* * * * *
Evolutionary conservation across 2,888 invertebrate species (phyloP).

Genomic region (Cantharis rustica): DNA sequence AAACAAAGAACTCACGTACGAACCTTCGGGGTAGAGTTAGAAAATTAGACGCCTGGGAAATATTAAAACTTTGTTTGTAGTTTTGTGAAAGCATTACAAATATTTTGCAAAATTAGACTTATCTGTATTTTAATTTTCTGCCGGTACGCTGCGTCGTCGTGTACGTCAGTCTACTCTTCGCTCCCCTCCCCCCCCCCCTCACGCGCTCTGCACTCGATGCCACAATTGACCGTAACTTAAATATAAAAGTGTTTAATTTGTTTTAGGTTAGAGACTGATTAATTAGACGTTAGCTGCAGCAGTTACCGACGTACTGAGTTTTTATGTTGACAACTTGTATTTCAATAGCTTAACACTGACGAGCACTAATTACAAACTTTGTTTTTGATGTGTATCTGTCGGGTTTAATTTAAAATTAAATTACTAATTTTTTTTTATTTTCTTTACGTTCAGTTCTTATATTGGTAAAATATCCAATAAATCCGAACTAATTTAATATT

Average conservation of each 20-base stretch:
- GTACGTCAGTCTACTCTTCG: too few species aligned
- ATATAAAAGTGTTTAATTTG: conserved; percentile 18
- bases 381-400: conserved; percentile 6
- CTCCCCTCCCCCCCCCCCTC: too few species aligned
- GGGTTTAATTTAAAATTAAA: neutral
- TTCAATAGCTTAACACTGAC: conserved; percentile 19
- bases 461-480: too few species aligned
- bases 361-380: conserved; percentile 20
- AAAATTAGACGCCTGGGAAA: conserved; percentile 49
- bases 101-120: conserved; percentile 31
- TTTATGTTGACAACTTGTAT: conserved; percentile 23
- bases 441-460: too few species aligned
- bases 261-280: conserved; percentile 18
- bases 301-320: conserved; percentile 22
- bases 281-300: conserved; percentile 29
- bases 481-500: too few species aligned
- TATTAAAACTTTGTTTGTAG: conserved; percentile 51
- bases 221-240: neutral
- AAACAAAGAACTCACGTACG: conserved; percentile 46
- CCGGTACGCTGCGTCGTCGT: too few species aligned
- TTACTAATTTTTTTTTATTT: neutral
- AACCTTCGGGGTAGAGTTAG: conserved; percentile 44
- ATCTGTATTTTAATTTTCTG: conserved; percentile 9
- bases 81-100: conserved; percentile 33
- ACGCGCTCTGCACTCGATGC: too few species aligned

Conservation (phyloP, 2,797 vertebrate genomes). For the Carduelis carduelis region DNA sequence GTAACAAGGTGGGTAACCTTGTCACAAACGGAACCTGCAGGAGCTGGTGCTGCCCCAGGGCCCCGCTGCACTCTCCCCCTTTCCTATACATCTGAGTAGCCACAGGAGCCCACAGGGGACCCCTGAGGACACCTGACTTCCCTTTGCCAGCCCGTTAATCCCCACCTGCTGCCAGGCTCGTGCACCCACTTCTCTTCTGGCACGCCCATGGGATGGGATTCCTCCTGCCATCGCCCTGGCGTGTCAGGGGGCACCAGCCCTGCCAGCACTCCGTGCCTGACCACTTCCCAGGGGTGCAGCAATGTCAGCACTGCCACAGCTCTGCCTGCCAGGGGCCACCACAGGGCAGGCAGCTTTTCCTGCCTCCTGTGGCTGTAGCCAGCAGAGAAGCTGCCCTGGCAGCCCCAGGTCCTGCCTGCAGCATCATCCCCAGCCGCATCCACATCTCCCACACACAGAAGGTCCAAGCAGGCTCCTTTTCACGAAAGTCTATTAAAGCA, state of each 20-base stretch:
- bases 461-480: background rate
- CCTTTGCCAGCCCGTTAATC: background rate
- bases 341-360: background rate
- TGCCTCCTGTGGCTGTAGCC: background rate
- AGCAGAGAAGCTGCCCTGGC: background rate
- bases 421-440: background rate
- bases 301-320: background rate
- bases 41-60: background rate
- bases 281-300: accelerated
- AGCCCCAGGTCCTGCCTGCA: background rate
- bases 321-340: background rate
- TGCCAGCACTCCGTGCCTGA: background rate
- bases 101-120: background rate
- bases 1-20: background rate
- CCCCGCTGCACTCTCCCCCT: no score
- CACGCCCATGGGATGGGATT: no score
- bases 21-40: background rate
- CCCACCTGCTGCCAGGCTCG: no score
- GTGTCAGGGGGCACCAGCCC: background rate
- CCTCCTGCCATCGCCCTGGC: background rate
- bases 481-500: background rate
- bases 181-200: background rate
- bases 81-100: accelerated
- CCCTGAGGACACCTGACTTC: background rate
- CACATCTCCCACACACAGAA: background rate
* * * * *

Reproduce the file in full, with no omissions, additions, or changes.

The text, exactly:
Evolutionary conservation across 2,888 invertebrate species (phyloP).

Genomic region (Cantharis rustica): DNA sequence AAACAAAGAACTCACGTACGAACCTTCGGGGTAGAGTTAGAAAATTAGACGCCTGGGAAATATTAAAACTTTGTTTGTAGTTTTGTGAAAGCATTACAAATATTTTGCAAAATTAGACTTATCTGTATTTTAATTTTCTGCCGGTACGCTGCGTCGTCGTGTACGTCAGTCTACTCTTCGCTCCCCTCCCCCCCCCCCTCACGCGCTCTGCACTCGATGCCACAATTGACCGTAACTTAAATATAAAAGTGTTTAATTTGTTTTAGGTTAGAGACTGATTAATTAGACGTTAGCTGCAGCAGTTACCGACGTACTGAGTTTTTATGTTGACAACTTGTATTTCAATAGCTTAACACTGACGAGCACTAATTACAAACTTTGTTTTTGATGTGTATCTGTCGGGTTTAATTTAAAATTAAATTACTAATTTTTTTTTATTTTCTTTACGTTCAGTTCTTATATTGGTAAAATATCCAATAAATCCGAACTAATTTAATATT

Average conservation of each 20-base stretch:
- GTACGTCAGTCTACTCTTCG: too few species aligned
- ATATAAAAGTGTTTAATTTG: conserved; percentile 18
- bases 381-400: conserved; percentile 6
- CTCCCCTCCCCCCCCCCCTC: too few species aligned
- GGGTTTAATTTAAAATTAAA: neutral
- TTCAATAGCTTAACACTGAC: conserved; percentile 19
- bases 461-480: too few species aligned
- bases 361-380: conserved; percentile 20
- AAAATTAGACGCCTGGGAAA: conserved; percentile 49
- bases 101-120: conserved; percentile 31
- TTTATGTTGACAACTTGTAT: conserved; percentile 23
- bases 441-460: too few species aligned
- bases 261-280: conserved; percentile 18
- bases 301-320: conserved; percentile 22
- bases 281-300: conserved; percentile 29
- bases 481-500: too few species aligned
- TATTAAAACTTTGTTTGTAG: conserved; percentile 51
- bases 221-240: neutral
- AAACAAAGAACTCACGTACG: conserved; percentile 46
- CCGGTACGCTGCGTCGTCGT: too few species aligned
- TTACTAATTTTTTTTTATTT: neutral
- AACCTTCGGGGTAGAGTTAG: conserved; percentile 44
- ATCTGTATTTTAATTTTCTG: conserved; percentile 9
- bases 81-100: conserved; percentile 33
- ACGCGCTCTGCACTCGATGC: too few species aligned

Conservation (phyloP, 2,797 vertebrate genomes). For the Carduelis carduelis region DNA sequence GTAACAAGGTGGGTAACCTTGTCACAAACGGAACCTGCAGGAGCTGGTGCTGCCCCAGGGCCCCGCTGCACTCTCCCCCTTTCCTATACATCTGAGTAGCCACAGGAGCCCACAGGGGACCCCTGAGGACACCTGACTTCCCTTTGCCAGCCCGTTAATCCCCACCTGCTGCCAGGCTCGTGCACCCACTTCTCTTCTGGCACGCCCATGGGATGGGATTCCTCCTGCCATCGCCCTGGCGTGTCAGGGGGCACCAGCCCTGCCAGCACTCCGTGCCTGACCACTTCCCAGGGGTGCAGCAATGTCAGCACTGCCACAGCTCTGCCTGCCAGGGGCCACCACAGGGCAGGCAGCTTTTCCTGCCTCCTGTGGCTGTAGCCAGCAGAGAAGCTGCCCTGGCAGCCCCAGGTCCTGCCTGCAGCATCATCCCCAGCCGCATCCACATCTCCCACACACAGAAGGTCCAAGCAGGCTCCTTTTCACGAAAGTCTATTAAAGCA, state of each 20-base stretch:
- bases 461-480: background rate
- CCTTTGCCAGCCCGTTAATC: background rate
- bases 341-360: background rate
- TGCCTCCTGTGGCTGTAGCC: background rate
- AGCAGAGAAGCTGCCCTGGC: background rate
- bases 421-440: background rate
- bases 301-320: background rate
- bases 41-60: background rate
- bases 281-300: accelerated
- AGCCCCAGGTCCTGCCTGCA: background rate
- bases 321-340: background rate
- TGCCAGCACTCCGTGCCTGA: background rate
- bases 101-120: background rate
- bases 1-20: background rate
- CCCCGCTGCACTCTCCCCCT: no score
- CACGCCCATGGGATGGGATT: no score
- bases 21-40: background rate
- CCCACCTGCTGCCAGGCTCG: no score
- GTGTCAGGGGGCACCAGCCC: background rate
- CCTCCTGCCATCGCCCTGGC: background rate
- bases 481-500: background rate
- bases 181-200: background rate
- bases 81-100: accelerated
- CCCTGAGGACACCTGACTTC: background rate
- CACATCTCCCACACACAGAA: background rate